Q. You’re currently pursuing a PhD in Music. Can you share some insights about your research?

A. I was awarded a PhD last November and I am currently doing my postdoctoral fellowship in music on the same subject, Manodharmam. I was a faculty member at the Sree Swathi Thirunal Government Music College for three years. According to my observation, students attend music colleges for different reasons. Some want to pursue a career in sound engineering upon graduating, some want aspire to be playback singers, musicians… And while their aspirations may differ from person to person, a common trait they seem to share is the fear for manodharmam, without which the survival or existence in Carnatic music is a questionable. There are many students who are willing to practice but do not know what to practice. This is what ignited my interest in doing this postdoctoral fellowship on the topic of how to develop Manodharmam in a person. I think my research will help many of the aspirants in this field.

Q. As an artist who has performed both in India and abroad, have you noticed any differences in how audiences respond to Carnatic music?

A. In India there are a lot of venues dedicated to the arts, be it Hindustani, Carnatic or dance forms. It is not the same abroad. They rarely receive the opportunity to attend live performances by Indian artistes. So often, I find that the audience abroad eagerly waits for the artiste and to immerse themselves in the art form. Also, the audience is a bit more disciplined, I feel, in terms of reaching the venue on time and leaving the hall only after the concert is over. The appreciation for music and for the artiste, I feel is the same in India and abroad.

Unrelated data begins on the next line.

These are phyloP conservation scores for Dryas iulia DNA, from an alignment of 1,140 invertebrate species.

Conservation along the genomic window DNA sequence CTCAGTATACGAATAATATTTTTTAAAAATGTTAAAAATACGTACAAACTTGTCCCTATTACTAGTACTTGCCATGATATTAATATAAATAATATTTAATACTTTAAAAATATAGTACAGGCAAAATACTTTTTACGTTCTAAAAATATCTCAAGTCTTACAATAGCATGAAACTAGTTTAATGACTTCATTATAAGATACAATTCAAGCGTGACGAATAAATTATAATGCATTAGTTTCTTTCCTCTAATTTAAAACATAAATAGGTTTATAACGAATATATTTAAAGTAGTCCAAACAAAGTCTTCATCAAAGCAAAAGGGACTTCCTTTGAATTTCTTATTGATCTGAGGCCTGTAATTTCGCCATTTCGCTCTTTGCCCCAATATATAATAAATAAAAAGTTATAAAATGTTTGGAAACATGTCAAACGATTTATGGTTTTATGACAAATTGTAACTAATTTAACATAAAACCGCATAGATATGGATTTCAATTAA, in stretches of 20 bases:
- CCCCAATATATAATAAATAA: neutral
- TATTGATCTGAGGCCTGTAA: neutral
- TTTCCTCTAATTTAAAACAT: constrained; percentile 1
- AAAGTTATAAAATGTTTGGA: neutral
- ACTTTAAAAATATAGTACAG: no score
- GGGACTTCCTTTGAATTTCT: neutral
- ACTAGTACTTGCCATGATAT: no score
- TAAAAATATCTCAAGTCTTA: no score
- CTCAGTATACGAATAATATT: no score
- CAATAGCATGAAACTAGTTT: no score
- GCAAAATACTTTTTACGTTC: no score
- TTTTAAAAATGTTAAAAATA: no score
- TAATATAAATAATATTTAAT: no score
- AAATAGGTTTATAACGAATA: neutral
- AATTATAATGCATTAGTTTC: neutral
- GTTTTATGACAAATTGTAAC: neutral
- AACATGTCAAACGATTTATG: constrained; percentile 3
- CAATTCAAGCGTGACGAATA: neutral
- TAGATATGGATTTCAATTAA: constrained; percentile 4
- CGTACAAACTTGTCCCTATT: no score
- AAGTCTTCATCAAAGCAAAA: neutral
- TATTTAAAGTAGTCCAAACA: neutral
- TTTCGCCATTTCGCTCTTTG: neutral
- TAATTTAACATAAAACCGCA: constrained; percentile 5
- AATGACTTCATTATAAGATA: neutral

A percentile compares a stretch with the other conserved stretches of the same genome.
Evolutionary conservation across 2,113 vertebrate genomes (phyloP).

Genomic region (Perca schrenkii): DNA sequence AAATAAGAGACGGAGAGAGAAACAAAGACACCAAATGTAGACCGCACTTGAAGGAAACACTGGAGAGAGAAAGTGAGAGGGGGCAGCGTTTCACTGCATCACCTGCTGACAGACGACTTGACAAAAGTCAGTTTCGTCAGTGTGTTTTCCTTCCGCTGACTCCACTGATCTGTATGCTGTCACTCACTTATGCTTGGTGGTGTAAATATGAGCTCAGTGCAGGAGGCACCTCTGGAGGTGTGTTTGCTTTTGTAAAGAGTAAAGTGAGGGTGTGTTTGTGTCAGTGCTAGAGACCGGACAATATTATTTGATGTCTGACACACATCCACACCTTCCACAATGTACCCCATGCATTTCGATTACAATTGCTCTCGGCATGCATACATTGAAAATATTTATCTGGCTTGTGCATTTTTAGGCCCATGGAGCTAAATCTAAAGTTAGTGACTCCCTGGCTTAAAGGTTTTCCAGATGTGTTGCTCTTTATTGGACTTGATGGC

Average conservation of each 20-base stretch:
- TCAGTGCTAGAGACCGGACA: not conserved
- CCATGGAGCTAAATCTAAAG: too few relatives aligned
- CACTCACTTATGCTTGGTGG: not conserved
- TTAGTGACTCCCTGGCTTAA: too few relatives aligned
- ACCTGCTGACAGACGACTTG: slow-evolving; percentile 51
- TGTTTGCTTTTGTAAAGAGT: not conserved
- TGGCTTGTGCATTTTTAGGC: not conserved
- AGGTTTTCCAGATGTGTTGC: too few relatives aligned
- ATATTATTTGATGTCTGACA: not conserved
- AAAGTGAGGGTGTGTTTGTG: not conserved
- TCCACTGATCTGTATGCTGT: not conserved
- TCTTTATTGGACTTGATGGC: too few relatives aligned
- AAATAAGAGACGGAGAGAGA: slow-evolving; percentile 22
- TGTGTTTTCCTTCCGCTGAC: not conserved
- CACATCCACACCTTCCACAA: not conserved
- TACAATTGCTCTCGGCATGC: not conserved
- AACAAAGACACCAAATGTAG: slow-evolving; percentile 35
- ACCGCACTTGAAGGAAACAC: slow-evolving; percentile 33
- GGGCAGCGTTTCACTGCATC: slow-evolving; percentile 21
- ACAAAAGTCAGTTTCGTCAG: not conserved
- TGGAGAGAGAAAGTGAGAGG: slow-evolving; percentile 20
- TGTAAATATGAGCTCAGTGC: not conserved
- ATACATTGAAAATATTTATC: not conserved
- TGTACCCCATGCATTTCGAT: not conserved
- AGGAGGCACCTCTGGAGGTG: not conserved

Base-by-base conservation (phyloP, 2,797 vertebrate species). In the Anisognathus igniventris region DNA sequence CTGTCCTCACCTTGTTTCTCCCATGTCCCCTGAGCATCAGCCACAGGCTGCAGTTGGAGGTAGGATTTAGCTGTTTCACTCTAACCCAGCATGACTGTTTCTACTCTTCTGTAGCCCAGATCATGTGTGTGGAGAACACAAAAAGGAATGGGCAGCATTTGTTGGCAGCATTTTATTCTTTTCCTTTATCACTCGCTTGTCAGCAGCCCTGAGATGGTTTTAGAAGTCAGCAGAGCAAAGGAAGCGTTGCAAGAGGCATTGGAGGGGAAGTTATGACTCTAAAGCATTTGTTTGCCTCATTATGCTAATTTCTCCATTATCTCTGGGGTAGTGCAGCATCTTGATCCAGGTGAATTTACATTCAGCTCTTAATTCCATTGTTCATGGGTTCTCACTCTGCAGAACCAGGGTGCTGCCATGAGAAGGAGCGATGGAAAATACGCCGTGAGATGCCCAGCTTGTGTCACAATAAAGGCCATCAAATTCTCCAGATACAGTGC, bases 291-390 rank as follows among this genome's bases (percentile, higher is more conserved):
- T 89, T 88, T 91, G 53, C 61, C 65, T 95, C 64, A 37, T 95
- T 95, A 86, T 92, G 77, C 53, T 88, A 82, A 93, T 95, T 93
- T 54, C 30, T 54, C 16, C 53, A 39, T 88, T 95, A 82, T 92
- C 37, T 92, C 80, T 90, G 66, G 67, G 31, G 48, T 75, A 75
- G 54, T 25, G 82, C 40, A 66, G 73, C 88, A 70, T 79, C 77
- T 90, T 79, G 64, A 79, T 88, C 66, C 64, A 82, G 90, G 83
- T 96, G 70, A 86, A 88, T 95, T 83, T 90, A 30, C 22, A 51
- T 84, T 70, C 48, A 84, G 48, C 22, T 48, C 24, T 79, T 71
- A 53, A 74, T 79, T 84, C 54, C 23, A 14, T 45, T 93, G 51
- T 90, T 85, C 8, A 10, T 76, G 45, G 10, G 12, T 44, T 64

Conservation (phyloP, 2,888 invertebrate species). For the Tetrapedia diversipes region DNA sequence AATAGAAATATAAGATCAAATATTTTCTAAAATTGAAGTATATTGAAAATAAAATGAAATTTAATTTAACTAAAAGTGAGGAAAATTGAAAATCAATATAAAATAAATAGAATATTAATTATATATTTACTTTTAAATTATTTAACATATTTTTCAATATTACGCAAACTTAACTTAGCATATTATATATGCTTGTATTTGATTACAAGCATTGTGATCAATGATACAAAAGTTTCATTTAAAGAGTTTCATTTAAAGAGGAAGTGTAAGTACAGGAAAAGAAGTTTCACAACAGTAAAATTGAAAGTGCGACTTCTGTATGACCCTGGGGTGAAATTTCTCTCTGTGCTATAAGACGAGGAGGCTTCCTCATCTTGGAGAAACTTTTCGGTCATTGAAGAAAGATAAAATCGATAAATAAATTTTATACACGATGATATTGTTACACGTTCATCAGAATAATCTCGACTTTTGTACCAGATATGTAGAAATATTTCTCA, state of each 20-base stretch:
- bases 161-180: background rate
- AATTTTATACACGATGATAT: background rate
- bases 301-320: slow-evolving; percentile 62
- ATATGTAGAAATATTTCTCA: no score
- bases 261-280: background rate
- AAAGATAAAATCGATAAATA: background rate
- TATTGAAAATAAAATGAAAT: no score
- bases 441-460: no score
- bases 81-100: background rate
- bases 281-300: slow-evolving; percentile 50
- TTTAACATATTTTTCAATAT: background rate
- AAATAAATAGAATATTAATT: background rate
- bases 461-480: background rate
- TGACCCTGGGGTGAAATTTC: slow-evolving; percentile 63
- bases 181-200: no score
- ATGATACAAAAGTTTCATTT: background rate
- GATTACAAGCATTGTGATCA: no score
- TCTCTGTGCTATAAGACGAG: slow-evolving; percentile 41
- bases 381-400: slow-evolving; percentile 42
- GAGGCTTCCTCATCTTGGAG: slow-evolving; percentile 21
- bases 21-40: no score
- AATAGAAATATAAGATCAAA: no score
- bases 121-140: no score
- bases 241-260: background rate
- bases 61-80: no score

NJ NandiniQ. Can you tell us about the most challenging moment in your musical career and how you overcame it?

A. Challenges are different at different times. During my childhood days, being a part of reality show competitions, was tough. However, over time, you face newer and varied challenges. Having devoted my life to music, music often rescues me. Often on stage, music guides me into performing my best, either by giving me the presence of mind to sing that way or managing that particular moment.

Q. What are your future aspirational projects in the field of Carnatic music?

A. I am the founder chairman of Nayaki Music and Arts Foundation that is started or founded for and with the intention of providing more platforms for youngsters or aspirants by involving them in the various activities organised by Nayaki. I recently held a music carnival as the inaugural event and I am moving on to providing some scholarships and sponsorships for students who are taking up masters in music, who really need financial assistance or who require an instrument to be donated, etc. I am also considering conducting an all-India level music competition exclusively on the aspects of Manodharma. Nayaki will also conduct master classes, workshops or lectures from time to time. My next step would be something for the foundation or under the banner of the foundation.

N J Nandini’s journey in Carnatic music, punctuated by her enriching experiences, accolades, and tireless dedication, offers a heartening testament to the timeless charm of classical art forms. As we wrapped up our enlightening conversation with this prodigious artist, it became clear that Nandini’s musical legacy, borne out of rich traditions and seasoned by contemporary influences, will resonate with connoisseurs and novices alike for years to come. For young aspirants, her narrative serves as a beacon, illuminating the path of perseverance, humility, and relentless pursuit of excellence. The world of Carnatic music is undoubtedly richer with her contributions, and we eagerly await the melodies and narratives she will bring forth in the future.